I have a confession to make. I’m not proud of it, but I felt like you should know.
I put beans in a pot of chili yesterday.
Here’s my chili recipe, which is the one and only true authentic chili recipe (just like everyone else’s).
- 2 lbs meat (stew beef, ground beef, beef, elk, moose, elk, venison, bear, elk, jackrabbit, or even God help us lamb or mutton. Jackalope is excellent, but be careful, those things are vicious. Save pork, javelina, and your obnoxious neighbor kid for green chili.)
- 2 chopped onions. Big ones, why mess with a medium onion?
- How much garlic you got? Throw it in, smashed or chopped. 6-7 cloves at least.
- 1 Tsp lard
Now, there’s a place where I go slightly astray because I can’t find good lard. Real lard is quite soft; most store lard is somewhat hydrogenated, which makes it more solid and stable, but hydrogenated fats include a lot of trans-fats, which seem to be associated with health problems. I’m not ambitious enough to buy and render pork scraps, and I don’t know of anywhere to get leaf lard, so I use olive oil or canola oil.
Soften the onions and garlic in the lard in a heavy pot or a dutch oven. Add the meat, and let it brown a bit. If you let the onions brown, it adds some interesting flavors but it gets too sweet for my taste. Now add:
- One package Fernandez Brothers Prepared Chili Powder.
Yes, I could make my own, but why? Fernandez Brothers’, from my home town of Alamosa Colorado, is the Platonic Ideal of all chili powders. They’ll mail order. (719) 589-6043. They’ve got pretty much anything else you need to cook Mexican food too.
- 1 Tsp (heavy) Mexican Oregano
Stir them up, coating everything with the Red Food Of The Gods. Add:
- 1 6 oz can tomato paste
and lots of water. Doesn’t hurt to put a bottle of beer in the chili as well. Or in the cook.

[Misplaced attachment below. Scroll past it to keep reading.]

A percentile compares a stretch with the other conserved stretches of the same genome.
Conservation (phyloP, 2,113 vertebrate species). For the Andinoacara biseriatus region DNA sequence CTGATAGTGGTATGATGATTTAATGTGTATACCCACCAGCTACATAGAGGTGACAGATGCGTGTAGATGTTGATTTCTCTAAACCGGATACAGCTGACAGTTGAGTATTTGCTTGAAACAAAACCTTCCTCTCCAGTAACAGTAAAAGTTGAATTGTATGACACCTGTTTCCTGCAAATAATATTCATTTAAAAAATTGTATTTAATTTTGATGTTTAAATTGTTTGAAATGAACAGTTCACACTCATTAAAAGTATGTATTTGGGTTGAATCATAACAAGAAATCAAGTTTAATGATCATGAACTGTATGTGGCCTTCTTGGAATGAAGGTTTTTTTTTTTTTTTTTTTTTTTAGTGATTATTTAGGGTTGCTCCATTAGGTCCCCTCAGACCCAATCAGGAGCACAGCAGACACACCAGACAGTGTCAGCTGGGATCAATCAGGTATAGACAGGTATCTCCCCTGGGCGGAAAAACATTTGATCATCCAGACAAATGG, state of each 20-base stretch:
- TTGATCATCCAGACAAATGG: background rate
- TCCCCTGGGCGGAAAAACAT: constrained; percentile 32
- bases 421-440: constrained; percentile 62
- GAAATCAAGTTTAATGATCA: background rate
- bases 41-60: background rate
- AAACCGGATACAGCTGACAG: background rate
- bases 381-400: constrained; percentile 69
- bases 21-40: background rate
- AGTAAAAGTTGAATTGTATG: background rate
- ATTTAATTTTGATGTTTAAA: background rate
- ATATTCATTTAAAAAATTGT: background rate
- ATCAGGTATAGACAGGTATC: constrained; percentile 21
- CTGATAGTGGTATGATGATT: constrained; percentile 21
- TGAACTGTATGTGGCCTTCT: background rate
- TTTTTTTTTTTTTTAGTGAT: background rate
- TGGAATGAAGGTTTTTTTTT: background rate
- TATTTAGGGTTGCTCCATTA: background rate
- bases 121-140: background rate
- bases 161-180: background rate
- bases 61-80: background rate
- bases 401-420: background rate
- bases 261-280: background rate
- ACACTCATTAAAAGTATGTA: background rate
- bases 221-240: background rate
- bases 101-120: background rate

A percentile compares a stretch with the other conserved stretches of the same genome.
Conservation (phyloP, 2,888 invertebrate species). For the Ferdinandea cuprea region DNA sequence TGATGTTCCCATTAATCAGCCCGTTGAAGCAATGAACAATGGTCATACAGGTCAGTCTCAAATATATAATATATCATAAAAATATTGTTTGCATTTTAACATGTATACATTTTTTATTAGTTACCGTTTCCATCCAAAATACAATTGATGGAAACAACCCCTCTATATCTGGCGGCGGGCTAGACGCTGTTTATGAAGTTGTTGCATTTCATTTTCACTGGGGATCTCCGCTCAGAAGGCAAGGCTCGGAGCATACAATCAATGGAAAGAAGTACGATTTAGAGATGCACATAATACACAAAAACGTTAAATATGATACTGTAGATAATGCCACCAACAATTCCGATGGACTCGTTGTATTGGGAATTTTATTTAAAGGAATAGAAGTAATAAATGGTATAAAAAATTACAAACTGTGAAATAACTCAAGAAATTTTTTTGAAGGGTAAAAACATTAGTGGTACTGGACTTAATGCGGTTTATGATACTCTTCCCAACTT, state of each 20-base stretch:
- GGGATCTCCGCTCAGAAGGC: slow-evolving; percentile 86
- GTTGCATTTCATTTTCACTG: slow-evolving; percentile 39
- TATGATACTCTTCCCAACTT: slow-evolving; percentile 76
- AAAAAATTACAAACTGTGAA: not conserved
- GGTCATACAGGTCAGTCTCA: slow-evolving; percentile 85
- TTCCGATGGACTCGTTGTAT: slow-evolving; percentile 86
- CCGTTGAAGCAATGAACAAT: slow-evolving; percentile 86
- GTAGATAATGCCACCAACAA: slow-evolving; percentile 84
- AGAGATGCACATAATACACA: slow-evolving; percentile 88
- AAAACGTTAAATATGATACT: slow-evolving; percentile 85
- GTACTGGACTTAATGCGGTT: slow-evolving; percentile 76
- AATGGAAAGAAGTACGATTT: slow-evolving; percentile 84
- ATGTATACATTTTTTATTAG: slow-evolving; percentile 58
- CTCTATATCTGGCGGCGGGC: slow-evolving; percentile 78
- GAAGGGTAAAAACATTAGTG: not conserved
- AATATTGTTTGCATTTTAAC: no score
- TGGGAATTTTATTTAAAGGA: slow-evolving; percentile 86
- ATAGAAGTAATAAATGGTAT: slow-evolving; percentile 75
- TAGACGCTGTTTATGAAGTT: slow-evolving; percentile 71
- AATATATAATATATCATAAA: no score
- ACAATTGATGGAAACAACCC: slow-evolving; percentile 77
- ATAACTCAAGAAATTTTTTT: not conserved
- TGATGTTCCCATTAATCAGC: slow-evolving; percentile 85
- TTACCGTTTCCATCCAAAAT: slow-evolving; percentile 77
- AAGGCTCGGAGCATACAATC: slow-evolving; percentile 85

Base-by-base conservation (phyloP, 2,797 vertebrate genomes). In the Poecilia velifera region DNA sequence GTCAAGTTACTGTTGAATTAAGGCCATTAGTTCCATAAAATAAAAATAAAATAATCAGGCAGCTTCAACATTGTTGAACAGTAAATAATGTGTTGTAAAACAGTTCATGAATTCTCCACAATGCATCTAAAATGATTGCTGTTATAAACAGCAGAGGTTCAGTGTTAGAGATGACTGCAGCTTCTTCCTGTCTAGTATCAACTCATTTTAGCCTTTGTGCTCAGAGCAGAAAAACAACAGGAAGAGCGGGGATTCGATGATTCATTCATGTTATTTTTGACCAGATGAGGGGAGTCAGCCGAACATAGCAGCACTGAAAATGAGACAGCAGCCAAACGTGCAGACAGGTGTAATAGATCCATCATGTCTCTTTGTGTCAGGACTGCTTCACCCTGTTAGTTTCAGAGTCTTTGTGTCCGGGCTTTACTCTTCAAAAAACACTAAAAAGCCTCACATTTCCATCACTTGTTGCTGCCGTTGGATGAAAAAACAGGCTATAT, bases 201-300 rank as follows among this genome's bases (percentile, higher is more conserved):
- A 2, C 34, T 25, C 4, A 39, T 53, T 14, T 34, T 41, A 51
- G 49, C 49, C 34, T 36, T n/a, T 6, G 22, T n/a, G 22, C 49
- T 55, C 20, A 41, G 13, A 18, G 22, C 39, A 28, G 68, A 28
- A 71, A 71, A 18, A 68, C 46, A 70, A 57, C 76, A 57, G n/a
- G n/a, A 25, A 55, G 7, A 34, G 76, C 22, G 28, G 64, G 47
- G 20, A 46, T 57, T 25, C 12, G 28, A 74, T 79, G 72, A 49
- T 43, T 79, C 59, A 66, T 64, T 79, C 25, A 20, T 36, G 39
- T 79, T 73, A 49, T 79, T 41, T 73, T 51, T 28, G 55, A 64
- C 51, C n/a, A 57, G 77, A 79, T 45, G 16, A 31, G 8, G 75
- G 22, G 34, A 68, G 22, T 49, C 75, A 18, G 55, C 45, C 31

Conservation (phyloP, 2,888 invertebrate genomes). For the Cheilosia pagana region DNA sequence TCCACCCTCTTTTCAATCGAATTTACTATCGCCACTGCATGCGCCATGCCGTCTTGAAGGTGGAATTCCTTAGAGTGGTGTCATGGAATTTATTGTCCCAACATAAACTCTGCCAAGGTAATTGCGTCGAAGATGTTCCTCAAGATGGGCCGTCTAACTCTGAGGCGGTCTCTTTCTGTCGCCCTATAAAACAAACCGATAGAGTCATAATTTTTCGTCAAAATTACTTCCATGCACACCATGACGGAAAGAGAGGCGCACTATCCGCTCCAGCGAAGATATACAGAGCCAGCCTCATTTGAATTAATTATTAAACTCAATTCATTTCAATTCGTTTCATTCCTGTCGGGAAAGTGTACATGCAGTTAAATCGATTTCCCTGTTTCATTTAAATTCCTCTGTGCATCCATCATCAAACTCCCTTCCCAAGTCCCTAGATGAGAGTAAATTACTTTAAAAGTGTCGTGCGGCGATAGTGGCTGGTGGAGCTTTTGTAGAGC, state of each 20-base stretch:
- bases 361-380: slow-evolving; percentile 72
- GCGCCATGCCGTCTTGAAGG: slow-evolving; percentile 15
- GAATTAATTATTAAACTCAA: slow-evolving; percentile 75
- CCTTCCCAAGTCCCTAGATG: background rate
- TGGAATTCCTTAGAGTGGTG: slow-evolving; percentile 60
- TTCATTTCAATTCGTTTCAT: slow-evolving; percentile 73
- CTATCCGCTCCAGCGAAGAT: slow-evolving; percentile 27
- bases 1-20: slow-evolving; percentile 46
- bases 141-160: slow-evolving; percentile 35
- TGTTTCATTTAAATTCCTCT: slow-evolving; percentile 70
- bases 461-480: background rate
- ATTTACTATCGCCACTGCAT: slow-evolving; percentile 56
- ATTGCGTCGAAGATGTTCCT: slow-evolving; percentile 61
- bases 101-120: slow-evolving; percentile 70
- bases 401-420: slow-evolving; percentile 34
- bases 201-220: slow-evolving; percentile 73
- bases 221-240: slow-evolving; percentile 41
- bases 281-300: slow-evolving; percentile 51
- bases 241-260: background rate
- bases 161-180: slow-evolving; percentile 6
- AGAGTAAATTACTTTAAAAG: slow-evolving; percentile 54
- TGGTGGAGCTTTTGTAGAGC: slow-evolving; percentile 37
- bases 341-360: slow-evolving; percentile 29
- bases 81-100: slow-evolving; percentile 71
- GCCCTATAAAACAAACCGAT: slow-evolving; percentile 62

Stir until reasonably smooth and well-blended, and then simmer low until everything is nicely combined and the meat is tender — anything from a half hour for ground beef to 3 days for the jackalope. Stir it fairly often if on the stove, as it gets thick and can tend to stick. Or put it in the oven at 225°F for a couple hours.
Now why, you might ask, is this in a diet column?
Simple. The overall glycemic load of this stuff is basically zero. Nada. This makes 8 or 10 cups, depending on how thick you want it. Total glycemic load of the tomato paste and the onions is 28 — so the load for a serving is between 2 and 4.
But notice the recipe doesn’t say anything about beans. There are many opinions about this question, but all of them that say beans are a normal ingredient in proper chili are wrong. But I had a can of pinto beans in the pantry, I only had one pound of hamburger, and as you may have heard, it’s raining a bit in Boulder and I didn’t want to go out. So I made the chili the usual way, but — sigh — added the beans. Thank God my mother wasn’t here to see it.
And, yeah, it’s pretty good. Face it, styrofoam packing peanuts would be good covered in this stuff. More importantly for our purposes, the glycemic load of this is still pretty minuscule — the beans add another 28 for the whole pot, about 40g effective carbs, so the total for one serving is a glycemic load of less than 8. Good for dinner as it is (although I miss adding oyster crackers). I like to top it with more chopped raw onion, and yes I do live alone, why do you ask? Good for breakfast with fried or poached or scrambled eggs. Put it on top of another cup of refried beans along with the eggs and you have huevos rancheros.
Not bad for diet food.